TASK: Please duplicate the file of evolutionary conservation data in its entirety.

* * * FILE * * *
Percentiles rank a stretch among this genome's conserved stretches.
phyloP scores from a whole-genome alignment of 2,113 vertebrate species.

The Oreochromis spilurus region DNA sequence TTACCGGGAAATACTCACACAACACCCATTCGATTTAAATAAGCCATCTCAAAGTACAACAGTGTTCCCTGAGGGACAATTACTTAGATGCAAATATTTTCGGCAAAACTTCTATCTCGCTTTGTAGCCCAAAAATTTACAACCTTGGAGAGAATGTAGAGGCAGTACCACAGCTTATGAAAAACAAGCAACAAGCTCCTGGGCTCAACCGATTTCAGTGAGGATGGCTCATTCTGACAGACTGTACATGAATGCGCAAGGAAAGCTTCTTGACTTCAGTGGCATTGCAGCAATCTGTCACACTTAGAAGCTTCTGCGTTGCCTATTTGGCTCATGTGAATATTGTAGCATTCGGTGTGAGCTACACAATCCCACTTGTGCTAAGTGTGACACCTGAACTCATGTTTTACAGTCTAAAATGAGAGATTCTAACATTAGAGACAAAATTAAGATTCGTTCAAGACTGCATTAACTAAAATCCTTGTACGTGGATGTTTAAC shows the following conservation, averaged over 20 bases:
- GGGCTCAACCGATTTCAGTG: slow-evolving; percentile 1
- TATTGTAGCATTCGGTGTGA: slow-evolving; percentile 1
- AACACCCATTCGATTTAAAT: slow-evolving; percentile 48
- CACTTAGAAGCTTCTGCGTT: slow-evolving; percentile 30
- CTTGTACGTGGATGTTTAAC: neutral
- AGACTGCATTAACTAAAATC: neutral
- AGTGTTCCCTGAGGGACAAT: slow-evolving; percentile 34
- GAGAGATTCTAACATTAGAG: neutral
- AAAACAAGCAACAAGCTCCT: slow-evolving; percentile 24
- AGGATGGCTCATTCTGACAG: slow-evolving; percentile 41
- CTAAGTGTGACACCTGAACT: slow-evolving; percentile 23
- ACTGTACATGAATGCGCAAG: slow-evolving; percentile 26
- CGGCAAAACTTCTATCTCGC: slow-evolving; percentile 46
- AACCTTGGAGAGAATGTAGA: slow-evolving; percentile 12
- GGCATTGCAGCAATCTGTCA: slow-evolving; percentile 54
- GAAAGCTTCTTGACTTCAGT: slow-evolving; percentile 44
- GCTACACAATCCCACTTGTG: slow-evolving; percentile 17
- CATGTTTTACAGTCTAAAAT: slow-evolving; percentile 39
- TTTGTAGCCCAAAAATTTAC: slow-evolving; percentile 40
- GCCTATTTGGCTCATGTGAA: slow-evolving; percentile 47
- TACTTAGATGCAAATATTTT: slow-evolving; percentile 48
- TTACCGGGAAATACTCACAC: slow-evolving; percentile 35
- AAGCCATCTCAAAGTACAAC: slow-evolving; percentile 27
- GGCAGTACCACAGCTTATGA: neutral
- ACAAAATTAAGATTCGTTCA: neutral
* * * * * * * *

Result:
Percentiles rank a stretch among this genome's conserved stretches.
phyloP scores from a whole-genome alignment of 2,113 vertebrate species.

The Oreochromis spilurus region DNA sequence TTACCGGGAAATACTCACACAACACCCATTCGATTTAAATAAGCCATCTCAAAGTACAACAGTGTTCCCTGAGGGACAATTACTTAGATGCAAATATTTTCGGCAAAACTTCTATCTCGCTTTGTAGCCCAAAAATTTACAACCTTGGAGAGAATGTAGAGGCAGTACCACAGCTTATGAAAAACAAGCAACAAGCTCCTGGGCTCAACCGATTTCAGTGAGGATGGCTCATTCTGACAGACTGTACATGAATGCGCAAGGAAAGCTTCTTGACTTCAGTGGCATTGCAGCAATCTGTCACACTTAGAAGCTTCTGCGTTGCCTATTTGGCTCATGTGAATATTGTAGCATTCGGTGTGAGCTACACAATCCCACTTGTGCTAAGTGTGACACCTGAACTCATGTTTTACAGTCTAAAATGAGAGATTCTAACATTAGAGACAAAATTAAGATTCGTTCAAGACTGCATTAACTAAAATCCTTGTACGTGGATGTTTAAC shows the following conservation, averaged over 20 bases:
- GGGCTCAACCGATTTCAGTG: slow-evolving; percentile 1
- TATTGTAGCATTCGGTGTGA: slow-evolving; percentile 1
- AACACCCATTCGATTTAAAT: slow-evolving; percentile 48
- CACTTAGAAGCTTCTGCGTT: slow-evolving; percentile 30
- CTTGTACGTGGATGTTTAAC: neutral
- AGACTGCATTAACTAAAATC: neutral
- AGTGTTCCCTGAGGGACAAT: slow-evolving; percentile 34
- GAGAGATTCTAACATTAGAG: neutral
- AAAACAAGCAACAAGCTCCT: slow-evolving; percentile 24
- AGGATGGCTCATTCTGACAG: slow-evolving; percentile 41
- CTAAGTGTGACACCTGAACT: slow-evolving; percentile 23
- ACTGTACATGAATGCGCAAG: slow-evolving; percentile 26
- CGGCAAAACTTCTATCTCGC: slow-evolving; percentile 46
- AACCTTGGAGAGAATGTAGA: slow-evolving; percentile 12
- GGCATTGCAGCAATCTGTCA: slow-evolving; percentile 54
- GAAAGCTTCTTGACTTCAGT: slow-evolving; percentile 44
- GCTACACAATCCCACTTGTG: slow-evolving; percentile 17
- CATGTTTTACAGTCTAAAAT: slow-evolving; percentile 39
- TTTGTAGCCCAAAAATTTAC: slow-evolving; percentile 40
- GCCTATTTGGCTCATGTGAA: slow-evolving; percentile 47
- TACTTAGATGCAAATATTTT: slow-evolving; percentile 48
- TTACCGGGAAATACTCACAC: slow-evolving; percentile 35
- AAGCCATCTCAAAGTACAAC: slow-evolving; percentile 27
- GGCAGTACCACAGCTTATGA: neutral
- ACAAAATTAAGATTCGTTCA: neutral